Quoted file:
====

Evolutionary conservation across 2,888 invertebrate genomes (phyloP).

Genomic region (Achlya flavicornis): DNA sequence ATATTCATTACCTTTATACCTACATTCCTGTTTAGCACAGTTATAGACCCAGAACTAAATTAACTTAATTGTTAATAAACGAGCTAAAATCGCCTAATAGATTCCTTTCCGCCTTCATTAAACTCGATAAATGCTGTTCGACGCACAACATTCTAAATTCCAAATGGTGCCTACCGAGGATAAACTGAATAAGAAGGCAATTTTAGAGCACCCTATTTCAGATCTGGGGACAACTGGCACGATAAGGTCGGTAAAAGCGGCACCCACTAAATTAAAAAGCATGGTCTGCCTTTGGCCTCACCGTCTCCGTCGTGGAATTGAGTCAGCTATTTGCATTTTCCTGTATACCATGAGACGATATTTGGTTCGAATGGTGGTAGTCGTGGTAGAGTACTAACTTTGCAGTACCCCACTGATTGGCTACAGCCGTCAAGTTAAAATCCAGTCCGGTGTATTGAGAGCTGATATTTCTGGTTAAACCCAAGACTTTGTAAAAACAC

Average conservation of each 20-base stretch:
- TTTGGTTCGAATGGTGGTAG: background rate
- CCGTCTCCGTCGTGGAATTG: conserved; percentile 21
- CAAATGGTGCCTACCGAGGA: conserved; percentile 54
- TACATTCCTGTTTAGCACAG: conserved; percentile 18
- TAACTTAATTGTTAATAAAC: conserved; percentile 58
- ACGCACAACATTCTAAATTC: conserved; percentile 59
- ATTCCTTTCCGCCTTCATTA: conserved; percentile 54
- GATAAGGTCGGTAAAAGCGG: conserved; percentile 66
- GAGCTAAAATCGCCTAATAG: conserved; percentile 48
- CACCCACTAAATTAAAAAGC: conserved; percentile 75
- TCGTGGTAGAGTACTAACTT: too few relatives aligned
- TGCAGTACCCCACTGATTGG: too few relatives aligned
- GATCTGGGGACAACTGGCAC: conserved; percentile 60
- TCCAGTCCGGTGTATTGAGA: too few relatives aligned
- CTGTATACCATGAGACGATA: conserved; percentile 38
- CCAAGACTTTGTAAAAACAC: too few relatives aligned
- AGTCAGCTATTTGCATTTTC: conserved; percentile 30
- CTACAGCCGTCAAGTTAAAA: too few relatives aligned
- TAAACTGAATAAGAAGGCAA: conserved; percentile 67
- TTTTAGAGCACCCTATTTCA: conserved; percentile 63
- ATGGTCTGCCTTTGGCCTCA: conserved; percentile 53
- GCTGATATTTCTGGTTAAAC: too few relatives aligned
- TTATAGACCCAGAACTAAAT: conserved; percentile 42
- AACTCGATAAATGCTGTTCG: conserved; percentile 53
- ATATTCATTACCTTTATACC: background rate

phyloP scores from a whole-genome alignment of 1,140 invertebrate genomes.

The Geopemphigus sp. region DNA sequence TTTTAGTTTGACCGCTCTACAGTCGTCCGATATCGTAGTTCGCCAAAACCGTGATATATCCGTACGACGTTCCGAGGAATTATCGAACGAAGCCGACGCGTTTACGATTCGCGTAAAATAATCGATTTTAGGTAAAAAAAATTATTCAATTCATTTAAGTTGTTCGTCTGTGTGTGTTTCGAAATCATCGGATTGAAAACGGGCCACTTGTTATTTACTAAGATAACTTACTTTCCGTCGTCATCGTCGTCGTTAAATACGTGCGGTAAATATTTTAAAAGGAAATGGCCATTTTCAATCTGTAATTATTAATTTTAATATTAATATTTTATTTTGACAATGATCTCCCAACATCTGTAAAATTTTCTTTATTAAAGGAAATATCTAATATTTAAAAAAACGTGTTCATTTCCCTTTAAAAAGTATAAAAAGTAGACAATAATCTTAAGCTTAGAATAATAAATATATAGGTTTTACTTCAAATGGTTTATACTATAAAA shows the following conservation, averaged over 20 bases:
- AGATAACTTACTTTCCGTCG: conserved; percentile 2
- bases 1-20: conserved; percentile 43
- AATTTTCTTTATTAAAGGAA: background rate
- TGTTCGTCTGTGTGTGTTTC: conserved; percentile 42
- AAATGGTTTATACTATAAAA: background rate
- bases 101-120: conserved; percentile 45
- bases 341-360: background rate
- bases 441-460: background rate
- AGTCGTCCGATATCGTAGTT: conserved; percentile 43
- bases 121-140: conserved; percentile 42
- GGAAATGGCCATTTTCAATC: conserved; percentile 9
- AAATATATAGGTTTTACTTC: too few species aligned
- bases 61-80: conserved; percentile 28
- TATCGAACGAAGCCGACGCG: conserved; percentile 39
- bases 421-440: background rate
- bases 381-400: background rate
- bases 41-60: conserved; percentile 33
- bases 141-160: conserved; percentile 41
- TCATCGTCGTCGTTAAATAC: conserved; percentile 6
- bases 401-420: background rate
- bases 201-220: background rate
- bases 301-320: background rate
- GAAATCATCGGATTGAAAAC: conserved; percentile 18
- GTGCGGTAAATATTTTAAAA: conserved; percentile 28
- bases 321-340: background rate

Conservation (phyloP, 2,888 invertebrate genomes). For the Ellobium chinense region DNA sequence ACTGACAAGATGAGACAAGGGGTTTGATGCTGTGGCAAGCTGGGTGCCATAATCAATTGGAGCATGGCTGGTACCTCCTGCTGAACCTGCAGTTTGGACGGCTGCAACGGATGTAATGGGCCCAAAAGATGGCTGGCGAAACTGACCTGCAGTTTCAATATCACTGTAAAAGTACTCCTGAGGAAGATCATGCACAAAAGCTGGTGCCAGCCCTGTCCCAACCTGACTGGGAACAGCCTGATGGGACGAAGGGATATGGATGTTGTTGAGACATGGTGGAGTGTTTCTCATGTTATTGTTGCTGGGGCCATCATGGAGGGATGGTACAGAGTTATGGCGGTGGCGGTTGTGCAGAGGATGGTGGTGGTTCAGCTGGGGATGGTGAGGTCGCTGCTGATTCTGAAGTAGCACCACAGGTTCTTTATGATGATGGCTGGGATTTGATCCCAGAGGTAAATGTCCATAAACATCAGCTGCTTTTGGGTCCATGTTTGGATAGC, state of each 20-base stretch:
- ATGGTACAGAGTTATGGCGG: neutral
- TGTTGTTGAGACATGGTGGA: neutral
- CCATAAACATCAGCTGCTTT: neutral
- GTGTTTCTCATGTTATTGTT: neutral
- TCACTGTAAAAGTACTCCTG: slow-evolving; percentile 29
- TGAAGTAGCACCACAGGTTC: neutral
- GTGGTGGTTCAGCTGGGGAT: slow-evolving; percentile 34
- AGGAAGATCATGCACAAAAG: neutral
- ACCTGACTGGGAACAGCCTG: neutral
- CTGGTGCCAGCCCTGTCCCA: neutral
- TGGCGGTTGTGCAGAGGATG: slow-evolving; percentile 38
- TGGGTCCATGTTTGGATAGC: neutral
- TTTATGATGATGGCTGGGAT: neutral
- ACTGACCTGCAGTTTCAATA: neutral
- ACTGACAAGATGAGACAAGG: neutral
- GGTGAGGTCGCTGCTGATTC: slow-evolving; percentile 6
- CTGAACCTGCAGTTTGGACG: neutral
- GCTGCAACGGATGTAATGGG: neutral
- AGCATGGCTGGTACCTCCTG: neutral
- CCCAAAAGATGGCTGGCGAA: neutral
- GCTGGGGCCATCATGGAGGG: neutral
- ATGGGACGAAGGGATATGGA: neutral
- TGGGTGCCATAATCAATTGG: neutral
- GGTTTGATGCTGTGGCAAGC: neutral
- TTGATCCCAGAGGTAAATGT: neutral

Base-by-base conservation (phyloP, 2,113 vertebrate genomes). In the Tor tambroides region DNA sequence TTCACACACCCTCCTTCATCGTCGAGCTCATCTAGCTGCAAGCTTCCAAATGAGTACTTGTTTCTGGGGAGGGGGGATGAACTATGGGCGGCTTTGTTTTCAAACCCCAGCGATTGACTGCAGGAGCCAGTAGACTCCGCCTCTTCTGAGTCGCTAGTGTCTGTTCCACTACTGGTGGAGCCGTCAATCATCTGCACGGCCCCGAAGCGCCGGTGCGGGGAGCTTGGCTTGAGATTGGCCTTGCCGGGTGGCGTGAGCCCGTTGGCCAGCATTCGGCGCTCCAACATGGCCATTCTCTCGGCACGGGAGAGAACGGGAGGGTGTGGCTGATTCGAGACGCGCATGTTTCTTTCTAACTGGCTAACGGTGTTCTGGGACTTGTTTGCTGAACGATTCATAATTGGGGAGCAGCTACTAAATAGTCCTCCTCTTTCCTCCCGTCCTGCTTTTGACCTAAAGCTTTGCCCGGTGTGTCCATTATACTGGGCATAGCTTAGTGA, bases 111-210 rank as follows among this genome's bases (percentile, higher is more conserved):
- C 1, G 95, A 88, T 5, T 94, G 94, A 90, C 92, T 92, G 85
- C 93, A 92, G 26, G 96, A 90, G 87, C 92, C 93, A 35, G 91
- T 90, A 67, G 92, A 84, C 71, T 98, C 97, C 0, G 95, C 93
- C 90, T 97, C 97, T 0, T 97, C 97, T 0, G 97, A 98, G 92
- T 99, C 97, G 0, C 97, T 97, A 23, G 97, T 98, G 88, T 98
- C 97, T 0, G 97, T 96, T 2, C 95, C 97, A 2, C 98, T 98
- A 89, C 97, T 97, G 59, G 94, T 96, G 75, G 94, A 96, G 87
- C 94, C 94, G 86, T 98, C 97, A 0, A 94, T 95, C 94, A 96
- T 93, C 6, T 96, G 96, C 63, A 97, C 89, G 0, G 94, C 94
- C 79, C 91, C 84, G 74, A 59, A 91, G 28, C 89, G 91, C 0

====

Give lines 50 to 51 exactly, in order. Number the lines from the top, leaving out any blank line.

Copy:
- bases 401-420: background rate
- bases 201-220: background rate